With less than a week to go before Donald Trump takes office, an expert in American politics has come forward to state her belief that the 45th president of the United States will not see the end of his first term.
In an interview with The Independent, University of Manchester professor Angelia Wilson claimed that due to the numerous scandals Trump has faced since starting his campaign, he has become a "liability" and an "embarrassment" to the Republican party, which leaves him "vulnerable to impeachment" within his first two years in office. (Most recently, Buzzfeed published a 35-page dossier which alleged Trump had committed treason with Russia, amongst other things — claims the president-elect has since denied and called "fake news.")
"I think it is highly likely that he will be impeached in the first 12 to 18 months," Wilson said. "Whether it will be about the Russia dossier or other scandals that are undoubtedly there, he has become a liability for the Republican party. At some point they will need to distance themselves from him in order to solidify reelection for the House."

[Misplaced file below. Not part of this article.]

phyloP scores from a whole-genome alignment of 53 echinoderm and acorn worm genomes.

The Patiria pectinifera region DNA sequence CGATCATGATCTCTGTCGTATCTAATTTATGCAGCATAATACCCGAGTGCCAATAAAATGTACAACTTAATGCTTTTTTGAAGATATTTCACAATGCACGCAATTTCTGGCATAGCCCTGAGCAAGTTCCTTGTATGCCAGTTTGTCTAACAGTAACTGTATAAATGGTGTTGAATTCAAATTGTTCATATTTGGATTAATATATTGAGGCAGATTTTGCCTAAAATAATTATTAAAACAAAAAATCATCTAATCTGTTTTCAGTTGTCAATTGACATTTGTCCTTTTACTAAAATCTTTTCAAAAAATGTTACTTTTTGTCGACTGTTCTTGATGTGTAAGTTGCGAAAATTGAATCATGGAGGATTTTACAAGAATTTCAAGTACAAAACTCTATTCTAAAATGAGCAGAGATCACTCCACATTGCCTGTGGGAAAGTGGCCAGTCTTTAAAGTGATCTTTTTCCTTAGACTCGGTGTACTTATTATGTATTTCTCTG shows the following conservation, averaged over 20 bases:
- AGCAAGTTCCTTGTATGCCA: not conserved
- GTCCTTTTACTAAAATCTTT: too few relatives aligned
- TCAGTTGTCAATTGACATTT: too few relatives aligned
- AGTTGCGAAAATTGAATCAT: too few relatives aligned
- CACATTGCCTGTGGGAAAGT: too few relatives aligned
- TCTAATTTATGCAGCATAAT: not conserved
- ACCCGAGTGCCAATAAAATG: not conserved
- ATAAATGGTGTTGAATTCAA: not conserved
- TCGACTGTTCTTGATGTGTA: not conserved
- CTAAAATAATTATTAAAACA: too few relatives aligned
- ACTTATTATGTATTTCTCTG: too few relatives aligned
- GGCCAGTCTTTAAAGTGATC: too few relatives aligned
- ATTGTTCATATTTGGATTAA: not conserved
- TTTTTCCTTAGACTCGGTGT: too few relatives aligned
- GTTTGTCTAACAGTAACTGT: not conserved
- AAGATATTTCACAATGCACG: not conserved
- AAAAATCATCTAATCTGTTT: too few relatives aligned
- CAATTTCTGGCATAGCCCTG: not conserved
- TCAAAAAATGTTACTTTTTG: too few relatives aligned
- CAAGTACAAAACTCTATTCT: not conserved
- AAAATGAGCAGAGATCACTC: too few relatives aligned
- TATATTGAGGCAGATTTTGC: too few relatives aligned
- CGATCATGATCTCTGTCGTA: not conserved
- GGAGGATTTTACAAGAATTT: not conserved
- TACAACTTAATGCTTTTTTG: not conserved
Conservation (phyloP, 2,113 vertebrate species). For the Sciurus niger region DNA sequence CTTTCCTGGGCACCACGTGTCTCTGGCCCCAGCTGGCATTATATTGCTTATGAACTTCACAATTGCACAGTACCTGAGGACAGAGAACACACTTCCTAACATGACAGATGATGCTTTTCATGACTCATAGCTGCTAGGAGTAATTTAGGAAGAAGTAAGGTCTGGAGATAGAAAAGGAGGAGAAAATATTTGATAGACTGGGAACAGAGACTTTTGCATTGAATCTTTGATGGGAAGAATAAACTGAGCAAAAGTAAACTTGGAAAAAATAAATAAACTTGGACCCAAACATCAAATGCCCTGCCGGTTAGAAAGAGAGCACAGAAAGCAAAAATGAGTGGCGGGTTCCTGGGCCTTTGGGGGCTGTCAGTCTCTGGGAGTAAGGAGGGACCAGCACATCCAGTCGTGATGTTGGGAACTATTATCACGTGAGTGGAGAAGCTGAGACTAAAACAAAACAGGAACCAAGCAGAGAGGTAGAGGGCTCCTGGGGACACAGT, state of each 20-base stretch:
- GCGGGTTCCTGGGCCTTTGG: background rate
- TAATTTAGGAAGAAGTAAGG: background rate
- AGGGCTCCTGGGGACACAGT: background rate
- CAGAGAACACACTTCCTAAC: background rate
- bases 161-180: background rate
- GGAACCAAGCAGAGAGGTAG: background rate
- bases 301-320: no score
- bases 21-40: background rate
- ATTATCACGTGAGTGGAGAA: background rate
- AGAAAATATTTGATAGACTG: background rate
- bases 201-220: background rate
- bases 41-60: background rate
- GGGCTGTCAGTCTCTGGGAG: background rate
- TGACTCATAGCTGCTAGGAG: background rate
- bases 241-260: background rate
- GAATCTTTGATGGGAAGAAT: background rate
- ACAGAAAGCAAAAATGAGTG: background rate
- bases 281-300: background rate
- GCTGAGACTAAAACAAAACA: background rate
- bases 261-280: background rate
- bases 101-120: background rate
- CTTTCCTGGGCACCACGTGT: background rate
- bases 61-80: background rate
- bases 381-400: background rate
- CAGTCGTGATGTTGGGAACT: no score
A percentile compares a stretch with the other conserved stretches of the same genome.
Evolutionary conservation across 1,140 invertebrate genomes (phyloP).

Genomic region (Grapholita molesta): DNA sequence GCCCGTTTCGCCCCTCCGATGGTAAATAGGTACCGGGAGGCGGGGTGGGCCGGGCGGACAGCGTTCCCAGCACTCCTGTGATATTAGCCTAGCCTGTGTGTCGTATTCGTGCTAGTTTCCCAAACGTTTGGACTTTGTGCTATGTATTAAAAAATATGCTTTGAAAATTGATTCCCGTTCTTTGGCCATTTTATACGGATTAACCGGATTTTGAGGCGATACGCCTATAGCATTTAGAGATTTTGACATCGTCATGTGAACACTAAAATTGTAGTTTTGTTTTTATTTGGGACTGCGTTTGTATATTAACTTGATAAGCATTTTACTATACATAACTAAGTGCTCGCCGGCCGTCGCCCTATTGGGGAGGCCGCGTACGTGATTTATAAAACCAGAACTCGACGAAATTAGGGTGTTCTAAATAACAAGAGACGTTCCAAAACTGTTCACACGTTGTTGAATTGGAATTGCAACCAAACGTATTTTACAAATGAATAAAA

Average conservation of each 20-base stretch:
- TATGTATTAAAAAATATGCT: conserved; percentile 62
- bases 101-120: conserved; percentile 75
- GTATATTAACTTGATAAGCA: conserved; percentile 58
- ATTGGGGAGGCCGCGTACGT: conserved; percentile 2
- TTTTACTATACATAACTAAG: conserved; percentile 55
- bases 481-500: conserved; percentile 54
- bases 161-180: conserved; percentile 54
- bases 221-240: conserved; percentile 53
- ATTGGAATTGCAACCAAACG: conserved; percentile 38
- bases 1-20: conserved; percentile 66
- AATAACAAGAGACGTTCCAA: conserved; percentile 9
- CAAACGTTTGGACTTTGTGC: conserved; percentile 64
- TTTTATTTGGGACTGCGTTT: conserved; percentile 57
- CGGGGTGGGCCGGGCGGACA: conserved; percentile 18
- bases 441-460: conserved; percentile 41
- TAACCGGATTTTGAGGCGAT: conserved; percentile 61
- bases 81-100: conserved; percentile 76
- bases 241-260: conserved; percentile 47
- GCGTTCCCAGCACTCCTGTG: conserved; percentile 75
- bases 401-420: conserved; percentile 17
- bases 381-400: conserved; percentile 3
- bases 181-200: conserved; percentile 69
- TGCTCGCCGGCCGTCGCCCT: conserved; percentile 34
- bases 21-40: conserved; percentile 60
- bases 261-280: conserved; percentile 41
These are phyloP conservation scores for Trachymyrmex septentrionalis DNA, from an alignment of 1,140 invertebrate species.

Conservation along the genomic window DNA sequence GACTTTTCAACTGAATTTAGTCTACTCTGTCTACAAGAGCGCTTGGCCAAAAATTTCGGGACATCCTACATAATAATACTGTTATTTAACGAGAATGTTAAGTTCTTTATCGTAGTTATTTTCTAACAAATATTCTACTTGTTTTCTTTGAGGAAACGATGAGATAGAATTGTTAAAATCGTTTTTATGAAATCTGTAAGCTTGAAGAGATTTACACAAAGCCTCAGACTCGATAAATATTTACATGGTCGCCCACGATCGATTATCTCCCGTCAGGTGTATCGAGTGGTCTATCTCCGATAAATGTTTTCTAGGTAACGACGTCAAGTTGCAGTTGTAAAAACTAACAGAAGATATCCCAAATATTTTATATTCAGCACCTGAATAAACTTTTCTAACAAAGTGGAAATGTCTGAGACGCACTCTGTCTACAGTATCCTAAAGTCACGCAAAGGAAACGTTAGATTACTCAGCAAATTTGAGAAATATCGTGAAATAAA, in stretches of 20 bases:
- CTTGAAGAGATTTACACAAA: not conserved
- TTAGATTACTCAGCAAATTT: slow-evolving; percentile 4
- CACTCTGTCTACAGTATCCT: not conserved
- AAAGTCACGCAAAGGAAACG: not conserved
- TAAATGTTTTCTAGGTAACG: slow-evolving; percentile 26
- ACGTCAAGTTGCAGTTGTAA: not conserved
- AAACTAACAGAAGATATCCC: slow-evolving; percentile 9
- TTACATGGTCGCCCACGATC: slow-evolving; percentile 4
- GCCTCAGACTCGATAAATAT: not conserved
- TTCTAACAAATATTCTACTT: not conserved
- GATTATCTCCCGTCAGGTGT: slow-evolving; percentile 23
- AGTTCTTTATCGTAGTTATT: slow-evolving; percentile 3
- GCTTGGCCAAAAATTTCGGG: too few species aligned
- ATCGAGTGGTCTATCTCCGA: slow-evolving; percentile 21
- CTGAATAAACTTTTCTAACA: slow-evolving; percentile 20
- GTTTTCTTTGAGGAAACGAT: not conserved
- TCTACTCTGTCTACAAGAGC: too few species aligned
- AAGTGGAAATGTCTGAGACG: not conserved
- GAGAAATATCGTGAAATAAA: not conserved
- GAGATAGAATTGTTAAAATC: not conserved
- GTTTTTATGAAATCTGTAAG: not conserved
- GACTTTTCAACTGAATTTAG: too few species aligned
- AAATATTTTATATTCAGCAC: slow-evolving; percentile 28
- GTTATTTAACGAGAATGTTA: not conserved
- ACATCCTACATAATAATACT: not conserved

The professor went on to state that the decision to impeach Trump would ultimately come down to his policies (and relationship) with Russia.
"I cannot imagine the military leaders up for appointments are going to suddenly become friends with Russia, they are going to continue to hold a question mark over any attempt by Trump to create some kind of 'special relationship' with Putin," she told The Independent.
"The crunch will come if Putin really does have some sort of blackmailing power over Trump," she continued. "For now, the Christian right and Tea Party Republicans like Ted Cruz are getting to play a significant role in setting the political agenda, so they are not going to get rid of Trump in the short term."
However, other experts in U.S. politics told The Independent that, while impeachment wasn't out of the question, the Republican party will likely do whatever it can to give Trump a chance, due to the potential consequences and implications of a party ousting its own candidate.
"He will be president for four years, period," political science professor Terrence Casey said. "Unless he decides to go away, or is impeached, then you can't get rid of him."
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